Cultural influences & the balanced diet
A surprising and important point that came up was how cultural norms play a huge role in governing our eating habits. Everyone agreed that it’s important to understand where people come from and why they eat a particular diet. This is especially important to consider when people are trying to make changes to their habits. This led to a through conversation on what constitutes a ‘well-balanced’ diet, which was described as being largely plant based with adequate amounts of proteins and carbohydrates. The US government recommends that half of your plate contain fruits and vegetables. Legumes, beans, nuts and seeds are good protein sources for those looking for non-animal sources of protein.
Current nutrition & obesity research
Towards the end of the evening, topics began to veer towards current research in the field of obesity and nutrition. We touched upon how sugar affects the brain in a similar way to some drugs and how nutrition can affect how your genes make proteins. We discussed how not only genetics but your environment or behaviors can affect how your body metabolizes nutrients. This exciting area of research is looking at how diet and exercise can cause changes in epigenetic ‘marks’, which change how your genes are expressed in a way that doesn’t change the underlying DNA code.
“As an individual I found this to be a warm socializing event where completely different people sat down and opened up about personal thoughts, events, fears and this was a bonding experience for us all.”
--Maria Skamagki, Scientist at Memorial Sloan Kettering Cancer Center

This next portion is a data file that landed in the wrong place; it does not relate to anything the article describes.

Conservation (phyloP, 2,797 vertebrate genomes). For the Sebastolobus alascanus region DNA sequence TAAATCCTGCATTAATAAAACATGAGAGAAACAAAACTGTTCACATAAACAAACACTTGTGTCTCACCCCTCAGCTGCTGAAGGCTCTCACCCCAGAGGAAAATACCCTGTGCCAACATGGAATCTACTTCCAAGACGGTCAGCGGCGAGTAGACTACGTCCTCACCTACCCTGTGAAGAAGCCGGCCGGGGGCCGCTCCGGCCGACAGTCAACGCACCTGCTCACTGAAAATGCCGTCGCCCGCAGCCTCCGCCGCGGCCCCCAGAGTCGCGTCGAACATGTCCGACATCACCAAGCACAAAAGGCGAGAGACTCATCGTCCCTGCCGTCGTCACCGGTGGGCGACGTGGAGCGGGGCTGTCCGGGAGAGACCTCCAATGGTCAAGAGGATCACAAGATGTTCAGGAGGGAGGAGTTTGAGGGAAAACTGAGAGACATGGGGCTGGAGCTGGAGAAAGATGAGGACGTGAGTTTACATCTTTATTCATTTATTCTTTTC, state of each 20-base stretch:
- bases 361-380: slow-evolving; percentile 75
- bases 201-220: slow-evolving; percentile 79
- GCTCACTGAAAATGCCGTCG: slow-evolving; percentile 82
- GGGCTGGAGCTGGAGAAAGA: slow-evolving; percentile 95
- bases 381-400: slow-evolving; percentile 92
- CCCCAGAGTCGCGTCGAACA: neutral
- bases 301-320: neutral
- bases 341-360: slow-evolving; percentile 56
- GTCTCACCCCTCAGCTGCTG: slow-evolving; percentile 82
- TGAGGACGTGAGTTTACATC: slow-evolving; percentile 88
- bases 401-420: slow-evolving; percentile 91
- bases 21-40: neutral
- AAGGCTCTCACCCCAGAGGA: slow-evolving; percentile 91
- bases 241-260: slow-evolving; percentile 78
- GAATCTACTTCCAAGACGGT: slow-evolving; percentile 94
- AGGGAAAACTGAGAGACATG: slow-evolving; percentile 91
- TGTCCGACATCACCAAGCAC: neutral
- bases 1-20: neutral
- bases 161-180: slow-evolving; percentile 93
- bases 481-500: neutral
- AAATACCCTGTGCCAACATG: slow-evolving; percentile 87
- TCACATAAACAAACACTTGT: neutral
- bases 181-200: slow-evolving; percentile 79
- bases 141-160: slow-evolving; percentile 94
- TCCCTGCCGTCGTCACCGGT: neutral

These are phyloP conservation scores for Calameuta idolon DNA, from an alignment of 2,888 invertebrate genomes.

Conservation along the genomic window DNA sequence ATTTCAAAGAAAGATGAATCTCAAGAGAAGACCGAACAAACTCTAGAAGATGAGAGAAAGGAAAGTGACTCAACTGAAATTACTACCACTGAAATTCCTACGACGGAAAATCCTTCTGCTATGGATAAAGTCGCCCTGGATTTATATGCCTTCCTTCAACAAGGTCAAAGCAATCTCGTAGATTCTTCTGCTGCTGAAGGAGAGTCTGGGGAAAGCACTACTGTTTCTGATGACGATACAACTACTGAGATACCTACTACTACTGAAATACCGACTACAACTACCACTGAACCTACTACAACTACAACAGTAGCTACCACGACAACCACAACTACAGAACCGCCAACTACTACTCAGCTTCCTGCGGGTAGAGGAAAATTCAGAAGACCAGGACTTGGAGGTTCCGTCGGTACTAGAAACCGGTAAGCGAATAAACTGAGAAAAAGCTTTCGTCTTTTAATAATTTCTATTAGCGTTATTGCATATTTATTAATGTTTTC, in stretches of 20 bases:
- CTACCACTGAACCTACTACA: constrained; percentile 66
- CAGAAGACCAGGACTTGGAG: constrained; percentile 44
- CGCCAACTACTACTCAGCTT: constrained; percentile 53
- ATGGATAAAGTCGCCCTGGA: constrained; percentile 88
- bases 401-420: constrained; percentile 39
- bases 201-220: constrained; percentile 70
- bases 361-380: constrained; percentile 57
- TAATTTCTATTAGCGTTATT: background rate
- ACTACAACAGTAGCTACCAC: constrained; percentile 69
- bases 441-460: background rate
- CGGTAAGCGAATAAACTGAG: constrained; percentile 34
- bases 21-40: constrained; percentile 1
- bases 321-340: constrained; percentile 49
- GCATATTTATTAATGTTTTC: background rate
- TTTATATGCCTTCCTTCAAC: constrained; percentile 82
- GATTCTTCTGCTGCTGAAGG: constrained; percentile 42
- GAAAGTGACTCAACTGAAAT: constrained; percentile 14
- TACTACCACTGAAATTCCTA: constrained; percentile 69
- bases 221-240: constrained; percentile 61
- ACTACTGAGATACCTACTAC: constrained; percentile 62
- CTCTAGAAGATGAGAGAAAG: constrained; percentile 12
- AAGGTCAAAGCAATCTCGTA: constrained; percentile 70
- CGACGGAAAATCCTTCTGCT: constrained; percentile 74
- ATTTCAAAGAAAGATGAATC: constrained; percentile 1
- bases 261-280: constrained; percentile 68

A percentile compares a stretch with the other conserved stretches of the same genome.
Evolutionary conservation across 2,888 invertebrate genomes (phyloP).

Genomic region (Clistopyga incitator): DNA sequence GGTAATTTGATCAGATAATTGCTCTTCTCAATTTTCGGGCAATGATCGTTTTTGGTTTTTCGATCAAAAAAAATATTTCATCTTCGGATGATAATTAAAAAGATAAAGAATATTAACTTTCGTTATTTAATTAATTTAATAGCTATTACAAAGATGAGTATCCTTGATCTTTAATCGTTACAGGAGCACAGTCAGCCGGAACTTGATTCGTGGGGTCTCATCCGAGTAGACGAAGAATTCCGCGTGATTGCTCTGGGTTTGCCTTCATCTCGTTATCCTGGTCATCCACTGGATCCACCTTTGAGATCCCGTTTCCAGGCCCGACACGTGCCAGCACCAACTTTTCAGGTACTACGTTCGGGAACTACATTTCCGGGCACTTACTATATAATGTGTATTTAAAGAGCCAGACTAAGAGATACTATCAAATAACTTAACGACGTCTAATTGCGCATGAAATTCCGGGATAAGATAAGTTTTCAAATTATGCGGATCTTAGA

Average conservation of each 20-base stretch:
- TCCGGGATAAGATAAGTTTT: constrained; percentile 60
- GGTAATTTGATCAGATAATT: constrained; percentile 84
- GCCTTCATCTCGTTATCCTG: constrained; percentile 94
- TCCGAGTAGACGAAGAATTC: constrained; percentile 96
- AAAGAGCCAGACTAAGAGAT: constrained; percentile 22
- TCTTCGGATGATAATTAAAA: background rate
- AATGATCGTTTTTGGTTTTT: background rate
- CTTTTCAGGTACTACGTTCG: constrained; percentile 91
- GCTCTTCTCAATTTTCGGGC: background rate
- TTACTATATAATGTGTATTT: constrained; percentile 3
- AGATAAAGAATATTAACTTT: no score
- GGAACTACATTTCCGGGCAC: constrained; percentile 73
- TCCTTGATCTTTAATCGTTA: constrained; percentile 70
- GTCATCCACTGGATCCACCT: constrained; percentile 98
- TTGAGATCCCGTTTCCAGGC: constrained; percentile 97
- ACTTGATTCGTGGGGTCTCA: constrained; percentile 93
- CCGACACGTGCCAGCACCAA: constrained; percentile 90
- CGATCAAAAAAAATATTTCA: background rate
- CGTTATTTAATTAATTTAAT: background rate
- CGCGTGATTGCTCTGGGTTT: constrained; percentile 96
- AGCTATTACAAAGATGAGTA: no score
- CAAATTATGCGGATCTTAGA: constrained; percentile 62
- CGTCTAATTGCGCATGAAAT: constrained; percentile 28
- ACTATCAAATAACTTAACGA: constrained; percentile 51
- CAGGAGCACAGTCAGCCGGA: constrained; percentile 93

As the conversations were brought to a close, many of us felt better informed and agreed that a major issue in our community is the lack of easy access to knowledge about nutrition and how best to change our habits for a healthier lifestyle. As day-to-day life is quite busy, forums such as Community Conversations where healthcare professionals, scientists and community members can share and discuss community issues and new findings, are quite valuable.
As our community recognizes difficult health issues that affect those around us, it is imperative that we are able to discuss important health-related matters in a neutral space. Join your peers and scientific/medical experts while we delve into topics such as Mental health & Aging (October 25), Obesity & Nutrition (November 16), and Depression & Anxiety (December 14).
These programs are meant to iron out fears, inform participants in a meaningful and constructive way, discuss current scientific endeavors in our community, shed light on the unknown, and dispel misinformation.
If you enjoyed this post consider attending a future event! Also, feel free to comment below on any topics you may want to see discussed at your local library!
Future Conversation Topics @ 67th Street Library
Thursday, December 14, 6:00 -7:30 PM *
*Doors close at 7pm